That time I didn’t leave. I’m here still, in the small town in which I grew up, and now in that same house, with my mother the last 9 years. I’ve had a good life here, if not the life I had imagined. I had all the important stuff – interesting and meaningful work (especially the last 20 years), good friends, family close by, including my grandmother, who was my best person in this life. All good. I had fun with friends, and I traveled a little bit, which I really enjoyed. It was not the life I had dreamed of, but it was good, nonetheless. At some point, my decisions were ruled more by the chronic depression I had lived with since an early age than my family, and then at some point in later years, I realized that I was here by choice, not by default.

I bought a house here in 2009, and though I’m not living it in currently, I have no intention of selling it. I will live it in again, at least for a while. When my mother is gone, I may decide to go somewhere else. Or I may decide to stay. I honestly don’t know. I try not to think that far ahead. It’s nice to think about options, though, cuz right now I don’t have many. That’s just the way it is for now, though, and that’s okay. I’m of use to my mom, and that matters to me. I’m finishing my service to my family and then I’ll be free to do something else.

Maybe. Who knows what the future will bring? What matters to me is that I’m living my life as intended, and I’m happy doing it. Mostly. I have moments of resentment, of struggle. Then I come back to the truth of who I am, and what my purpose here is, and I just go on.

That’s all there is really. Wherever you find yourself, whatever you believe your purpose to be, just keep going. Be true to yourself and to what you know your life purpose to be and though it may not look like anyone else’s around you, just go on. Live in the moment, and for the moment, and rest there. Be happy in the knowledge that you are doing what you came here to do. Be grateful for the opportunity. Even if it’s hard. Even if it’s not what you thought you wanted or what your life would be.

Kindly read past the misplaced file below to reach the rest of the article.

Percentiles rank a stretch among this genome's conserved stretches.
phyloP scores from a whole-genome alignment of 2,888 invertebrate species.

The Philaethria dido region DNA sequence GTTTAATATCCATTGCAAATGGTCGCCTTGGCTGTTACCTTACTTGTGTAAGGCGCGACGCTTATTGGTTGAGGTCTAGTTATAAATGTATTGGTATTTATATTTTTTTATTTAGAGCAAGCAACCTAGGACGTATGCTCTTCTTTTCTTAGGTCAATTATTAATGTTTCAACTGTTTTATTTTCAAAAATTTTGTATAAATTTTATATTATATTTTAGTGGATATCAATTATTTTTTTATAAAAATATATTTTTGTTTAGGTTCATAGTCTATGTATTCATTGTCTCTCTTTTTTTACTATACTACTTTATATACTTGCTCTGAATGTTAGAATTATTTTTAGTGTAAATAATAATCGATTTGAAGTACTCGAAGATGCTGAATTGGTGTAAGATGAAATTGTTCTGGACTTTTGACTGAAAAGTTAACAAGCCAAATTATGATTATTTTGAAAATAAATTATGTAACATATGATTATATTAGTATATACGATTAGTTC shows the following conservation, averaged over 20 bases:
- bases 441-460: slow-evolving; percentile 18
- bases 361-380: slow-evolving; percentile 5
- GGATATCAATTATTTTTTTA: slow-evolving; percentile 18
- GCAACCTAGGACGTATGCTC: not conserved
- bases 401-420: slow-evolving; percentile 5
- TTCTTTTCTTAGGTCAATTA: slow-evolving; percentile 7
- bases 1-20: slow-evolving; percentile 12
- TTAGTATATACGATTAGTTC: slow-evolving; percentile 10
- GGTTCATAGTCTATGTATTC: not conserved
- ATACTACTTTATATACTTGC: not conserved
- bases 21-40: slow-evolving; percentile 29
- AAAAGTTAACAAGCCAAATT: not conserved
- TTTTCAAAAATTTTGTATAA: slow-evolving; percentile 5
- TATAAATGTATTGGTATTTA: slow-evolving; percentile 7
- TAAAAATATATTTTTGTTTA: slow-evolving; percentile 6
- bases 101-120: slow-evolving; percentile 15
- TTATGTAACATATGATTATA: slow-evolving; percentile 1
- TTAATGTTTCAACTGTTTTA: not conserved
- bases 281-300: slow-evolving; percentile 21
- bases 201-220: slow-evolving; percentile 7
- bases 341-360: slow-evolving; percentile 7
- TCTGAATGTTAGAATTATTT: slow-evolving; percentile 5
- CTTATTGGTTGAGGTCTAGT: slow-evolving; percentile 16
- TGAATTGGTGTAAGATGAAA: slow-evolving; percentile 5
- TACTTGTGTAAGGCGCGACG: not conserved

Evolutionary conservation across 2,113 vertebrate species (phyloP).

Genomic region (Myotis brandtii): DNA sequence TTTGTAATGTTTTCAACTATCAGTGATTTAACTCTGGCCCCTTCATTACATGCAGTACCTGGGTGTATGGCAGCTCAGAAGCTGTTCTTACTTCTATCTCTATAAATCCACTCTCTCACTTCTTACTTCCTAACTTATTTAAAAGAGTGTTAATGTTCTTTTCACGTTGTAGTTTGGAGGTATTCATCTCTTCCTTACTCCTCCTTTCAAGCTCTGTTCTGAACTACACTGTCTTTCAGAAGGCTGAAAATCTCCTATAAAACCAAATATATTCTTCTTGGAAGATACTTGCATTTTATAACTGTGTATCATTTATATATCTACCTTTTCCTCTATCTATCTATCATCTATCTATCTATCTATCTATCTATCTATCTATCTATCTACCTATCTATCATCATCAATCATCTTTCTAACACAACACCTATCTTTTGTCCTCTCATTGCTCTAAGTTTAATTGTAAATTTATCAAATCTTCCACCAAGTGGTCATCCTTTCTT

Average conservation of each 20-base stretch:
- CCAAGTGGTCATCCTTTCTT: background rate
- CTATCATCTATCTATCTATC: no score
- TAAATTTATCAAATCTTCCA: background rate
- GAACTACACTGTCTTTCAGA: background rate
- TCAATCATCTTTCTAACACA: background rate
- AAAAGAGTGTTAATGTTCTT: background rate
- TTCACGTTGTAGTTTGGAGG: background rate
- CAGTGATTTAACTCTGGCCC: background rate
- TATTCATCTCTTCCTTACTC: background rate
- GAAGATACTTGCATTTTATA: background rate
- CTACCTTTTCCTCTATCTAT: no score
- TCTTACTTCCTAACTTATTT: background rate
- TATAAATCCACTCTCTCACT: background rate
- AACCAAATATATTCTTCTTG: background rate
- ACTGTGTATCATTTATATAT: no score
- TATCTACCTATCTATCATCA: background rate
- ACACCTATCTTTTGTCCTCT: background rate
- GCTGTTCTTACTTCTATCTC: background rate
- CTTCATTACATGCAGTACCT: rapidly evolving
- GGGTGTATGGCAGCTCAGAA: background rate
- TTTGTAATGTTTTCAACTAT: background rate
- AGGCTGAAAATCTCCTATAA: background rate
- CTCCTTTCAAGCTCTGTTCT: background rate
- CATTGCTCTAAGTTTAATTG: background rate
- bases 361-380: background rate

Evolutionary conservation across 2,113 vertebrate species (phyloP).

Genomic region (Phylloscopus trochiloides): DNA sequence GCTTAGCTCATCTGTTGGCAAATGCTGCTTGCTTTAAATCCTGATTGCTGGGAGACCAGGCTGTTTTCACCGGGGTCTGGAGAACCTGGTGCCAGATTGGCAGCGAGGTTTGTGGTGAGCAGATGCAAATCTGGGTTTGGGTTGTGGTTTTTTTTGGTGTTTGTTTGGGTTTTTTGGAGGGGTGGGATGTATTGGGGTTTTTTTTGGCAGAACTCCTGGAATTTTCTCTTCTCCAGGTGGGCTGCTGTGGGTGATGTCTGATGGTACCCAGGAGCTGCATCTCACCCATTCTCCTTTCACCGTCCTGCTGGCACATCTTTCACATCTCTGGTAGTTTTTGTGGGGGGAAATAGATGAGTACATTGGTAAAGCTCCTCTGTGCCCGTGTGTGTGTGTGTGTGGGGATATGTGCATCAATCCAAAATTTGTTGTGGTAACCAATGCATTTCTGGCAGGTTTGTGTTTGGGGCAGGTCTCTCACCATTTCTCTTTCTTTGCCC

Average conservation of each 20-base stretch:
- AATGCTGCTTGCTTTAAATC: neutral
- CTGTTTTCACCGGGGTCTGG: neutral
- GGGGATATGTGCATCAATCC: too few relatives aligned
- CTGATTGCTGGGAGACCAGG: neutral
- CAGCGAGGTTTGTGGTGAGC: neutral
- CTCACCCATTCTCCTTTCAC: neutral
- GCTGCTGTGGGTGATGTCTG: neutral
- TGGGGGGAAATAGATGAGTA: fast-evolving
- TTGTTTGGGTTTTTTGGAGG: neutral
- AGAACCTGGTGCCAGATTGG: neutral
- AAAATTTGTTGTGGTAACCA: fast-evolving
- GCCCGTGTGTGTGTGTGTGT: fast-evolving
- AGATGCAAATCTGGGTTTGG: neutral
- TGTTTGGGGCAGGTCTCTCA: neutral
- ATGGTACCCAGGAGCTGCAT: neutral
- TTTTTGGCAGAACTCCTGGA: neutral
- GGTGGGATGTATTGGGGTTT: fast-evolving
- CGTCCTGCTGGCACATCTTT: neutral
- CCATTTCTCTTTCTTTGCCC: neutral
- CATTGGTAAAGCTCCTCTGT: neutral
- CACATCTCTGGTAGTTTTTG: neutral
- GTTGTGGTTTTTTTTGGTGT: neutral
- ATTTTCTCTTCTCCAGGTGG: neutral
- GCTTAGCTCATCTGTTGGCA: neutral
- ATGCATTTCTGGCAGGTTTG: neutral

This is it. I really believe that you can’t miss your life. You will learn and do what you were meant to as long as you are open to it – as long as you listen to the truth in your heart. Life isn’t about circumstances. It isn’t about moods, or even feelings like happiness and sadness. You can be happy doing difficult things and during difficult times, and you can be sad in the midst of what others and maybe even you consider to be fun. There is certainly a place for fun and laughter and silliness in life, but it isn’t the purpose. We’re here to learn, and to grow in maturity and understanding, to live in community and to LOVE. The rest is decoration. (Don’t get me started about social media..)

I’ve noted here before that Dory from Finding Nemo is my hero. To my mind, she is a model for a good and successful life. She lives totally in the moment, and her motto is, Just keep swimming.

Yep. Just keep swimming. You’ll get where you’re going – where you’re meant to go – but you have to keep swimming. All you have to do is go on. There is nothing more required.


Then and Now

I experience a high level of anxiety much of the time. This just started again about 10 years ago. I say again, cuz I had it in spades when I was a kid. All anxiety, all the time. I’ve been thinking lately about the common denominator between then and now. Let’s see, what do those two times have in common? Ah, living with my mother, feeling trapped much of the time, and being anxious to get to something/somewhere else.

Hmmm…then and now.

If you had asked me when I was starting college and tasting freedom for the first time if I would ever make a choice to be in this situation now and I would have laughed in your face. Are you kidding?! NO WAY!

Yeah, so here I am, 42 years later and it turns out there was a way. So now go back 10 years when my dad got really bad and everyday was a struggle, and then 9 years ago, after he had died, and it became apparent to me that my mother could not live alone. I thought I was agreeing to live with her a couple of years. She had been ill all of her life, I figured she would follow my dad fairly soon.

Uh yeah.

Now, 9 years and counting, and I’m still here cuz she’s still here. Thriving, in fact. In much better shape mentally, emotionally and physically than she was when I moved in 2012. Her doctor compliments me for taking such good care of her. How’s that for irony?

The difference between then and now, is the ways in which life has shaped me, and the way I think about myself and my place in the world in those 42 years. Most importantly, I believe in karma, and I firmly believe that she and I are in a karmic dance of epic proportions. It was no mistake that she raised me, and it’s not a mistake that I can’t get away from her. πŸ˜„